Solar PV is the world’s most popular renewable energy. Its boom is largely because it has received high support from governments around the world providing subsidies to those homes and businesses who install solar. For several years, growth was mainly driven by Japan and pioneering European countries like Germany and Spain. As a consequence of the government backed funding, the cost of solar declined significantly due to the learning curve effects such as improvements in technology and economies of scale. This in turn saw an even bigger deployment in solar PV. Since then the majority of fast growth has been seen in Asia and North America.
China is now leading the way in the adoption and production of solar PV. Nearly half of the world’s solar installed last year was in China, with Asia as a whole making up two-thirds of new capacity in 2016. While solar power currently only represents 11 per cent of China’s total energy output, china is still the world’s biggest solar energy producer. In 2016 China’s solar capacity was 77.42 gigawatts with an additional increase of 34.54 throughout the year. Having surpassed Germany in terms of installed solar capacity in 2015, China’s ambitious plan for renewable energy investment shows no sign of losing momentum.
In recent years Solar PV has been regularly competing with traditional energy sources in terms of production and in at least 30 counties grid parity has been reached.
In a report released by Bloomberg New Energy Finance called New Energy Outlook 2017, it predicts that by 2040 as much as 20 percent of Brazil’s power will come from solar panels on residential rooftops. Germany, a leader in the adoption of solar power is set to generate 15 percent of the country’s electricity demand from small scale solar PV systems. In Australia a whopping 25 percent is of electricity generation is expected to come from rooftop solar panels. These pioneering counties compare to about 5 percent for the U.S. and India.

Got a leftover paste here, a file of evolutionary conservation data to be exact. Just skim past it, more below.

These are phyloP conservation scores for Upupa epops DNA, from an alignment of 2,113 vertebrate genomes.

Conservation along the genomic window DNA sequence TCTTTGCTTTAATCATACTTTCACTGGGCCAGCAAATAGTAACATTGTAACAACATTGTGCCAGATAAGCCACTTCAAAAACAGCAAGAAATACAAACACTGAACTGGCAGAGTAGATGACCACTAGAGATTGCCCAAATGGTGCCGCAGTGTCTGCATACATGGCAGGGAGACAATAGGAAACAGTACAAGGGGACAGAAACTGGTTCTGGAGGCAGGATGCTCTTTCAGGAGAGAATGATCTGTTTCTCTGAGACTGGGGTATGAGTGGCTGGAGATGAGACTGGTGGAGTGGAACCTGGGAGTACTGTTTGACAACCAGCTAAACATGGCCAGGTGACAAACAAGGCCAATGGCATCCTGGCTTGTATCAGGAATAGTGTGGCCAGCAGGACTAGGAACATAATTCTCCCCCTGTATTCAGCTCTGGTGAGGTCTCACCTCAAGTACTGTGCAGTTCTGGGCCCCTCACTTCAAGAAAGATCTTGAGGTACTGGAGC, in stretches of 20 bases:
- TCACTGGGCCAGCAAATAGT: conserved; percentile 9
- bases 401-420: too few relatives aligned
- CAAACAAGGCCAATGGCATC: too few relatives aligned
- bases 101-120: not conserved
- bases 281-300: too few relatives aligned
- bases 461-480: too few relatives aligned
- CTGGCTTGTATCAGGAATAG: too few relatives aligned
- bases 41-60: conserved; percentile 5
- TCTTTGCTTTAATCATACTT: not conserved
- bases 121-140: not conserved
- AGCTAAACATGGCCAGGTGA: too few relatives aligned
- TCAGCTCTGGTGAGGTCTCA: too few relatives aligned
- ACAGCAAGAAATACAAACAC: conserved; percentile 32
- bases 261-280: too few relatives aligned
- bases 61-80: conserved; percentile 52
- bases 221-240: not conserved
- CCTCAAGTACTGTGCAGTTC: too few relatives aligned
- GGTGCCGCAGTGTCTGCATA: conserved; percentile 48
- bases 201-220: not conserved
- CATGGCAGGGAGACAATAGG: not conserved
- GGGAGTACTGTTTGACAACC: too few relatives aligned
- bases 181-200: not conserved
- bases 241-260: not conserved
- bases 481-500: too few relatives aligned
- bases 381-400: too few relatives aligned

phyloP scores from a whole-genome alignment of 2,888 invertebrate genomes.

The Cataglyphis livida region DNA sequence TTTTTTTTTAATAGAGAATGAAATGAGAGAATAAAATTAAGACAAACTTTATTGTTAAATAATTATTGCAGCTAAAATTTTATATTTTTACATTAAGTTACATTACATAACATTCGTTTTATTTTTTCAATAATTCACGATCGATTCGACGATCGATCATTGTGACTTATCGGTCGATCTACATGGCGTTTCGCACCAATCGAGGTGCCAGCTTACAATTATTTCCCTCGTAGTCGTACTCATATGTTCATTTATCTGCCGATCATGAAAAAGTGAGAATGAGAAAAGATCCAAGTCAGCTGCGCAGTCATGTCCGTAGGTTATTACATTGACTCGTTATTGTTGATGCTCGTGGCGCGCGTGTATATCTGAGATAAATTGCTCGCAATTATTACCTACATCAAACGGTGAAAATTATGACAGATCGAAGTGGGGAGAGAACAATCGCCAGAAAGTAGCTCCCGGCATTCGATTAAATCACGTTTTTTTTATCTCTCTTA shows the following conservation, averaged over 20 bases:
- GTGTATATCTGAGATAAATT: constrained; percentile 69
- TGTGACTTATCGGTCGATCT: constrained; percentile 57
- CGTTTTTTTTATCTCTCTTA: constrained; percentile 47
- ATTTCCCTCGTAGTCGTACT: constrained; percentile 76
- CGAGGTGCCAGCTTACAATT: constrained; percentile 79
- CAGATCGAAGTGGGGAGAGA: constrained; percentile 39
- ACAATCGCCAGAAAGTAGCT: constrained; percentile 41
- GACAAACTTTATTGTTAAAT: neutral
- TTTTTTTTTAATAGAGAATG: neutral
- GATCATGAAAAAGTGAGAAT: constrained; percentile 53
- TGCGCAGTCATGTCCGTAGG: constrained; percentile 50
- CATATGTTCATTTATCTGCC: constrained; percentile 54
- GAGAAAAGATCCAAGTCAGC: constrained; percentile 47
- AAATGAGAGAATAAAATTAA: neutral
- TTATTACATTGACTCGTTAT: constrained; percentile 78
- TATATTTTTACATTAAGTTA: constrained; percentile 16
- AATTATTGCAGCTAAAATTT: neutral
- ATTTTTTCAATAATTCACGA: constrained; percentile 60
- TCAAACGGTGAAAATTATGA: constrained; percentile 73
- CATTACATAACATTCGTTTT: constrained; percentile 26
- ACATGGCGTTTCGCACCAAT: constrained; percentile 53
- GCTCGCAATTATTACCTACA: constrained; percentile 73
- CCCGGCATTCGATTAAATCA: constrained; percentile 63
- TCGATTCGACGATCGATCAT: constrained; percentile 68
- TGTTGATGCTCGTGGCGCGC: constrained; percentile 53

Solar power plants or solar farms are the biggest contributors to the total worldwide output of solar energy. Over the last decade the size of photovoltaic power stations has increased progressively and we frequently hear of new capacity records being set. The first solar farm was built in 1982 in the US with a total capacity of 1MW. This tiny amount by today’s standards paved the way for large scale solar parks. Germany and Spain also contributed to the early construction of these solar plants but it wasn’t until 2010 when the world saw the first significant leap to large scale solar plants. A 97 MW photovoltaic power station was built in Ontario, Canada. Since then the scale of solar plants grew at a rapid rate with China, USA and India all breaking records each year with total capacity. India currently holds the record for the largest PV plant with 900 MW installed of the planned 1000 MW plant.